Brilliant or Bust? A Review of Amigabit’s PowerBooster
Brilliant or Bust? A Review of Amigabit’s PowerBooster
PowerBooster by Amigabit is purported to be an all-in-one PC utility that can help Microsoft Windows owners (sorry Mac users, you’re out of luck on this one) keep their computers in tip top shape by optimizing the system, cleaning up unnecessary files and folders, and de-cluttering the hard drive by deep scanning and analyzing the computer’s hard drive to find problems. We received a free copy of the software in exchange for an honest review. So, let’s see how it performs.
Installation and Configuration
Downloading and installing PowerBooster was a no-brainer. The download was small, and installation was quick. With very minimal installation options, it was a simple matter of clicking a few buttons and letting it run. Once the software is installed, however, problems immediately became evident. The serial number we were given would not authenticate with the servers, and without authentication/registration, according to Amigabit’s features list, the software lacks a number of functions. We did receive a valid registration, but it makes one wonder if normal users would experience the same type of issues after purchasing the software.
At first glance the software seems intuitive and easy to use, even for users without a wealth of computer knowledge. The layout is nice, and the menu options, such as they are, make it very easy to figure out what to do.
The software has four basic components
1. Overall PC health scan
At first run, the software claims “poor” PC health. This is to be expected, as it hadn’t yet had a chance to look at the system and determine if there were any problems. Scanning the computer found a host of problems – 1,174 of them, to be exact – most of which were simply temporary Internet files, cache and cookies. These are normal and were no cause for concern, but were cleaned anyway.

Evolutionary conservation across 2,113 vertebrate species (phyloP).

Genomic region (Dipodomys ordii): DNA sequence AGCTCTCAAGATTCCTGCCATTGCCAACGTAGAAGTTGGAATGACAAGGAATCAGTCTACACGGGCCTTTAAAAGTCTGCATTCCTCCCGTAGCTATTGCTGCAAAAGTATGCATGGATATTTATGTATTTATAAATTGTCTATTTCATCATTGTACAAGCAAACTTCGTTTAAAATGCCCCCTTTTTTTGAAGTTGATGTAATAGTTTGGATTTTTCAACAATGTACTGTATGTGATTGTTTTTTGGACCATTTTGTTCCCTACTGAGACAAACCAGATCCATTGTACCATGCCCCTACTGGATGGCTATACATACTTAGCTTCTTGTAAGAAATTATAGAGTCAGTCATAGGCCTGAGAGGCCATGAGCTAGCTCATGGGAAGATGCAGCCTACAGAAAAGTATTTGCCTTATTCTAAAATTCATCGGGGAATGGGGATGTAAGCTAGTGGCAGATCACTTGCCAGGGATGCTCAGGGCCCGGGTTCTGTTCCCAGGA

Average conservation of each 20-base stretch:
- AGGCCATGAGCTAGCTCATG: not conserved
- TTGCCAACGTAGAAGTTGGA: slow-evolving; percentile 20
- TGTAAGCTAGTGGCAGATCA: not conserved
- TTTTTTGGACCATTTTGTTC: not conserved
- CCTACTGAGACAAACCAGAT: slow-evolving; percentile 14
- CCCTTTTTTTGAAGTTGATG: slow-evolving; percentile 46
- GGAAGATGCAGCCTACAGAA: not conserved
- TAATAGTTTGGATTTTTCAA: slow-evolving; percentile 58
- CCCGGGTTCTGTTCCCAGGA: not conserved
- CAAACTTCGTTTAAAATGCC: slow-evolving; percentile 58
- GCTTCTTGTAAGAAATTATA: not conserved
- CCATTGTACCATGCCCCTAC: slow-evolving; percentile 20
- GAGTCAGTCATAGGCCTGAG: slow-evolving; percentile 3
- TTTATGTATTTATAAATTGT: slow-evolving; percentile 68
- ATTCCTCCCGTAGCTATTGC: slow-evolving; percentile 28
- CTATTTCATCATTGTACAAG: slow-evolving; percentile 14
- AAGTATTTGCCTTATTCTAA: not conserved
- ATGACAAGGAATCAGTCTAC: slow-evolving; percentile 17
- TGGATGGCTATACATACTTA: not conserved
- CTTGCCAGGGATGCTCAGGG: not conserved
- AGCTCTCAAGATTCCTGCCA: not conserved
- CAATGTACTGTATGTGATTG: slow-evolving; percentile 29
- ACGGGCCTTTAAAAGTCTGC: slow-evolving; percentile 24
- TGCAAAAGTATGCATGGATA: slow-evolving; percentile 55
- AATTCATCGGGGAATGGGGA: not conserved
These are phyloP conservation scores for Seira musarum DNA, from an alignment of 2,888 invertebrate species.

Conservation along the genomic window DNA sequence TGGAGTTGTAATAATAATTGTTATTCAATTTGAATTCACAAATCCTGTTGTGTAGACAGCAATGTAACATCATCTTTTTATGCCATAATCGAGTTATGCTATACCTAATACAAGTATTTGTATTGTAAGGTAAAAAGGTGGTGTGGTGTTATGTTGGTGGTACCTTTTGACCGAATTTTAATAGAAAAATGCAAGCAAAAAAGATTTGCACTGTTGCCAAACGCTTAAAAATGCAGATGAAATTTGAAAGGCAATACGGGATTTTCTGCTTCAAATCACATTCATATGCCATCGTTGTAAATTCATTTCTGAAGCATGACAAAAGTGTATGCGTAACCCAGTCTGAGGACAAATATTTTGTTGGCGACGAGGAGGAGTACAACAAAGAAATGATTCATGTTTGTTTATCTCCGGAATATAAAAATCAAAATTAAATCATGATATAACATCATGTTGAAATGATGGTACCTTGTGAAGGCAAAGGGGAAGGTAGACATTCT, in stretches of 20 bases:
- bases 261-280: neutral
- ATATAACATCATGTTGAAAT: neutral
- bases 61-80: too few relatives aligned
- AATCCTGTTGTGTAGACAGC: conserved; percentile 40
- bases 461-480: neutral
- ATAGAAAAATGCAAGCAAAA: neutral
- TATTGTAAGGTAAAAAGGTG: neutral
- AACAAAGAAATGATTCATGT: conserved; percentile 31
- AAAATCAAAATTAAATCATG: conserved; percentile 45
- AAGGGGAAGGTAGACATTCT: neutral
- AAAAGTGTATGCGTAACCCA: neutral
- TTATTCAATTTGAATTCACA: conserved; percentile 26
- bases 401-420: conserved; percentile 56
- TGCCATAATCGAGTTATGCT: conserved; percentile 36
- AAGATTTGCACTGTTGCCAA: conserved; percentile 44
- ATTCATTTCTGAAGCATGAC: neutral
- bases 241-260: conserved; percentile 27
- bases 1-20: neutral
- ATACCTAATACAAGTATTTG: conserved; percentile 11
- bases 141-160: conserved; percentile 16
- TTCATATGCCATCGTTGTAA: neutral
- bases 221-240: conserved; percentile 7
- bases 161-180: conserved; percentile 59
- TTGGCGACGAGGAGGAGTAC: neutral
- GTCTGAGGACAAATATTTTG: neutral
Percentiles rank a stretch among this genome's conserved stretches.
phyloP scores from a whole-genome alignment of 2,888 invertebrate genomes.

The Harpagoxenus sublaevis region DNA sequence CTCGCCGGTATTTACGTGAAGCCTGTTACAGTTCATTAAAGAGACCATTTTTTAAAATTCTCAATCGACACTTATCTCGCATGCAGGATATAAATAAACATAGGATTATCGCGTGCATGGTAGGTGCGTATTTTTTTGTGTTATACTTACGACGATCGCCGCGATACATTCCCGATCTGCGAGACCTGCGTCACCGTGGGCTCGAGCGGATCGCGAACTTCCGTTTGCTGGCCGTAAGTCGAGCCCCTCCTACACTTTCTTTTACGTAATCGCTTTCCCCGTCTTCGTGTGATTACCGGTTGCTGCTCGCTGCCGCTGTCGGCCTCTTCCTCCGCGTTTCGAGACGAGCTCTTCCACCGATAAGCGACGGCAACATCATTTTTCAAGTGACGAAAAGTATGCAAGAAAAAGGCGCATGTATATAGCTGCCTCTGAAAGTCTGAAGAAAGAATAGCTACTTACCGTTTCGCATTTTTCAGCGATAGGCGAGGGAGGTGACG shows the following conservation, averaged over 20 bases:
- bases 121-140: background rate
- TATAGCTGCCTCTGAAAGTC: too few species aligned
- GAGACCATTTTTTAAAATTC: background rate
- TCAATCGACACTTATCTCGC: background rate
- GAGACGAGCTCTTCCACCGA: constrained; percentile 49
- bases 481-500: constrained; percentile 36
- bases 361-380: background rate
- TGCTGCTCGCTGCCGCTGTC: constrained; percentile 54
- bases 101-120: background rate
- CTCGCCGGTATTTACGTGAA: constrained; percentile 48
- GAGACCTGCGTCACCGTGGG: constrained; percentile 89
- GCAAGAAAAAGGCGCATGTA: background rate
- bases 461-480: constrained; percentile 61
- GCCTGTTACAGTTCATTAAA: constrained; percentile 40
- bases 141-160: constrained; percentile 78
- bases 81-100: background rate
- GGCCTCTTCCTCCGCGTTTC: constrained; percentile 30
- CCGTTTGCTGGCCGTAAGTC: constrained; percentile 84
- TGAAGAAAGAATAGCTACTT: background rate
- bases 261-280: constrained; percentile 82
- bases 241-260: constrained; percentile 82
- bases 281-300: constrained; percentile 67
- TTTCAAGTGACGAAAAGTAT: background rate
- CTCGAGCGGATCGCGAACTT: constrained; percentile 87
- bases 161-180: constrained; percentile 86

2. Privacy Protection
Privacy protection lists a number of options that the user can scan for, including windows history and social network services. I had high hopes for the social network service scan, but unfortunately it cannot even be activated, and therefore could not be tested. Running a scan of everything else, however, produced a result of 465 “problems”, leading one to automatically assume that there were some serious issues with the computer system. The problems? Simply a record of recently opened files, recently visited Internet websites, and log files for various installed programs. Needless to say, the idea of having a software program automatically scan and remove, or “fix”, log files is cringe-worthy at best. Log files are there for a reason, and calling them a “problem” and removing them is not only silly, but can actually be a bad thing.
The utilities section of the PowerBooster software appears, at first glance, to be the most promising, with quite a large number of available tools, including a memory manager, hard disc defrag utility, and a startup manager. Unfortunately, most of these options either don’t work well, or are completely pointless. There are, however, some real gems hidden in there, but they’re not things that are necessary for overall computer health or maintenance [see ‘Useful Utilities’ below for a brief rundown on these].
4. Turbo Boost
Turbo Boost is a utility that is found in a number of software applications, albeit under different names. The idea behind this utility is to disable unnecessary processes and running applications in order to free up valuable system resources. This is sometimes referred to as “gaming mode”, and is helpful when loading a resource-intensive game.
Configuring Turbo Boost
One of the first things that one notices when configuring the Turbo Boost utility, is the absurdness of some of the options: as this type of utility is commonly used by gamers and people who need all available resources for resource-intensive work, the thought of disabling keyboard hotkeys is worthy of an eye-roll. While many of the other options have nothing to do with gaming in particular, the fact that Amigabit calls this “Work mode” makes disabling things like printer, scanner and tablet input support a bit odd, wouldn’t you say?
While disabling running programs should, naturally, be a part of putting a computer into “game mode”, PowerBooster fails to even detect a number of running applications – Google Chrome web browser and Adobe Photoshop, to be precise. Since those applications are unnecessary, they should show up in the list as options. As you can see from the above screenshot, they do not. However, the software does consider itself unnecessary, and puts itself into the list. This is, perhaps, the first thing it’s been right about so far.